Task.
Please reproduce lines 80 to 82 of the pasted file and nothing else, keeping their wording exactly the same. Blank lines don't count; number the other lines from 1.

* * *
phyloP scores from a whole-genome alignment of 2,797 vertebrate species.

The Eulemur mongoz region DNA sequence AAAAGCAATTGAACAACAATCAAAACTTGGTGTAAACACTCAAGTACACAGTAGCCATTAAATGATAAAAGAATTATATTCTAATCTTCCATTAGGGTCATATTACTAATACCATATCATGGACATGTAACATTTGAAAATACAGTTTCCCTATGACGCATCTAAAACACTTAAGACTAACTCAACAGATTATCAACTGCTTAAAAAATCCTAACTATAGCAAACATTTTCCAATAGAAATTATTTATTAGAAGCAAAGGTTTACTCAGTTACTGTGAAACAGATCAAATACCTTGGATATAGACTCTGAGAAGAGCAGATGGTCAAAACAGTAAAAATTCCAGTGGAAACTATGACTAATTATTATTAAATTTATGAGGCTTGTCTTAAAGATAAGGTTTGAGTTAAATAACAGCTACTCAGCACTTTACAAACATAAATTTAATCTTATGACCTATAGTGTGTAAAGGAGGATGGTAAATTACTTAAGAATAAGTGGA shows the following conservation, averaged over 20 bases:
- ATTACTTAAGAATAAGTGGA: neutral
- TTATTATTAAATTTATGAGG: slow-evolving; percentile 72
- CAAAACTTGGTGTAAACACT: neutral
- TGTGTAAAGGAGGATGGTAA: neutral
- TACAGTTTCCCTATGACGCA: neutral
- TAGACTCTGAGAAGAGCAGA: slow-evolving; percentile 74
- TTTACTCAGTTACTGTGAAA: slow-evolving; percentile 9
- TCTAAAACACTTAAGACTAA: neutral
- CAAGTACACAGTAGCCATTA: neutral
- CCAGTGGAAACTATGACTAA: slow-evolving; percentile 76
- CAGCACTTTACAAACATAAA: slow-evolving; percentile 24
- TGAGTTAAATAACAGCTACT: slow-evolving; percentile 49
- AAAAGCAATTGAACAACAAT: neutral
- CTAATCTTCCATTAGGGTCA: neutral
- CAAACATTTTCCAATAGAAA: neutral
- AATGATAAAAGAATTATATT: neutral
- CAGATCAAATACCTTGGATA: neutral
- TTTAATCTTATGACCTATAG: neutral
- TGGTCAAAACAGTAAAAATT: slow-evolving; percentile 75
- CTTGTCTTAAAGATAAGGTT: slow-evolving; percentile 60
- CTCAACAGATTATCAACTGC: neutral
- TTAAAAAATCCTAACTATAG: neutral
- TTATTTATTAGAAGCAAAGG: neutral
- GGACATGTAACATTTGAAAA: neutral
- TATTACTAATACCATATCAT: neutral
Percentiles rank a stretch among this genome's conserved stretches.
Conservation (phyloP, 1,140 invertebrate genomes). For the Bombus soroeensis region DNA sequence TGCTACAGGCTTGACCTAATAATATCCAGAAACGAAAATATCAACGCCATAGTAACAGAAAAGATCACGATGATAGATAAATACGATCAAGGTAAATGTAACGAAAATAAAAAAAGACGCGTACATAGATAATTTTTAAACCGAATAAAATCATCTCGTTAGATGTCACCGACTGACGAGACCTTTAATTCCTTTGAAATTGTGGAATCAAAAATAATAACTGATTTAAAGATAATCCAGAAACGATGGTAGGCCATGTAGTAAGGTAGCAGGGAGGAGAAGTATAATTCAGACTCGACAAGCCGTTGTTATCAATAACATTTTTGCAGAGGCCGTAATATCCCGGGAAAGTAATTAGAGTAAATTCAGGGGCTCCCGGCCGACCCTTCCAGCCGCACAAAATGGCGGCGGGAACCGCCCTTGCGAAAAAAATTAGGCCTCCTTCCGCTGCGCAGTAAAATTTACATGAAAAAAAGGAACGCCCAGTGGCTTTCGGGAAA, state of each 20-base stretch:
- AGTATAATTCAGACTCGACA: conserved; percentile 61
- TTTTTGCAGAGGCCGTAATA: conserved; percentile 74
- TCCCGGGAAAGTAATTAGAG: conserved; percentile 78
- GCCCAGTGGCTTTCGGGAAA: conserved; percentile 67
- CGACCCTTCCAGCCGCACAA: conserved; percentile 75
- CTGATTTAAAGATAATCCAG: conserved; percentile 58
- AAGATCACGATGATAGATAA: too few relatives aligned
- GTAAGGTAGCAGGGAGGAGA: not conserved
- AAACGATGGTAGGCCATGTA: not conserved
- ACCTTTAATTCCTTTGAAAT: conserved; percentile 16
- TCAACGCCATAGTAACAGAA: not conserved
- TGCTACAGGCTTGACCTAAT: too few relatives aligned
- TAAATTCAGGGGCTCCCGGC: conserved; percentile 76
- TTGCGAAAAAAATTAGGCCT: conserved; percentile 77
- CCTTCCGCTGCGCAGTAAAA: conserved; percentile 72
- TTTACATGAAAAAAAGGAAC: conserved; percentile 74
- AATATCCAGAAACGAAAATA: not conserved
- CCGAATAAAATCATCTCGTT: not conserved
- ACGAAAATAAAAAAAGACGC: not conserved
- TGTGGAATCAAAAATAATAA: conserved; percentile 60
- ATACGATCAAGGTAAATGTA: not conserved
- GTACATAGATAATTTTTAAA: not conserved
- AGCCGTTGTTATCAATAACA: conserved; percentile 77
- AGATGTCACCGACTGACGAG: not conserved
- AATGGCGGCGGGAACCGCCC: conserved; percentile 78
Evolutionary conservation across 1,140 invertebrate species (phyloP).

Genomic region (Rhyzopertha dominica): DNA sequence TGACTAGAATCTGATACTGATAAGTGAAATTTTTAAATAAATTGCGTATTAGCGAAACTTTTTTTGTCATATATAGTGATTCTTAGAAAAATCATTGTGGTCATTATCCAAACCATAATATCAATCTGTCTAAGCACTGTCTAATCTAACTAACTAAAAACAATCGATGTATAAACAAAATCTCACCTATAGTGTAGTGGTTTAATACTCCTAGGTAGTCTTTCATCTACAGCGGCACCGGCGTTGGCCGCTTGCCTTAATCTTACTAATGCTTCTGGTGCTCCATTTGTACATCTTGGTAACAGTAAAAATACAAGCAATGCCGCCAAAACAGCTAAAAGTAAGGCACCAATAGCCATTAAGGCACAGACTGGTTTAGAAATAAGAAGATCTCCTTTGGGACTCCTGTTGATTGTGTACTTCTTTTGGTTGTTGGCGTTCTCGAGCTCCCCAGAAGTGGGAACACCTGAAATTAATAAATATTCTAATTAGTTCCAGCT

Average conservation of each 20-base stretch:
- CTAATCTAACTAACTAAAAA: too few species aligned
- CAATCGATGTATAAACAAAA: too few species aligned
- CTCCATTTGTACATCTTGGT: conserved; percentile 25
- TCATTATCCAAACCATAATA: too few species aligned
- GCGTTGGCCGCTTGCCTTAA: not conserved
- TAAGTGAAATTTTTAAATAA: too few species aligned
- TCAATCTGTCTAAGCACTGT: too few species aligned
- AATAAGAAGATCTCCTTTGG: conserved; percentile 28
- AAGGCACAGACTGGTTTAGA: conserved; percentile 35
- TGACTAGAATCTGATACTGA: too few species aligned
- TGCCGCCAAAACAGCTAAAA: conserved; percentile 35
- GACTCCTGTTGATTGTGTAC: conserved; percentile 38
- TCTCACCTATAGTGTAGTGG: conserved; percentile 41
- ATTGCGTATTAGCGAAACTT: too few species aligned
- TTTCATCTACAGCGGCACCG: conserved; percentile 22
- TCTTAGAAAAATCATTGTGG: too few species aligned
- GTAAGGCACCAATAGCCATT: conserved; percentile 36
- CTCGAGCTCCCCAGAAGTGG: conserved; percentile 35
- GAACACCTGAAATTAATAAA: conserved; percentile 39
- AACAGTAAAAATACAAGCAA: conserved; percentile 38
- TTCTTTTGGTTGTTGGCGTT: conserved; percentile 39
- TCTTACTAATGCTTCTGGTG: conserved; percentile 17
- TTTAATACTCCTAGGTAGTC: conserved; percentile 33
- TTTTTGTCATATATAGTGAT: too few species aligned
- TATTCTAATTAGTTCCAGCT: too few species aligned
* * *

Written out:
- TTTAATACTCCTAGGTAGTC: conserved; percentile 33
- TTTTTGTCATATATAGTGAT: too few species aligned
- TATTCTAATTAGTTCCAGCT: too few species aligned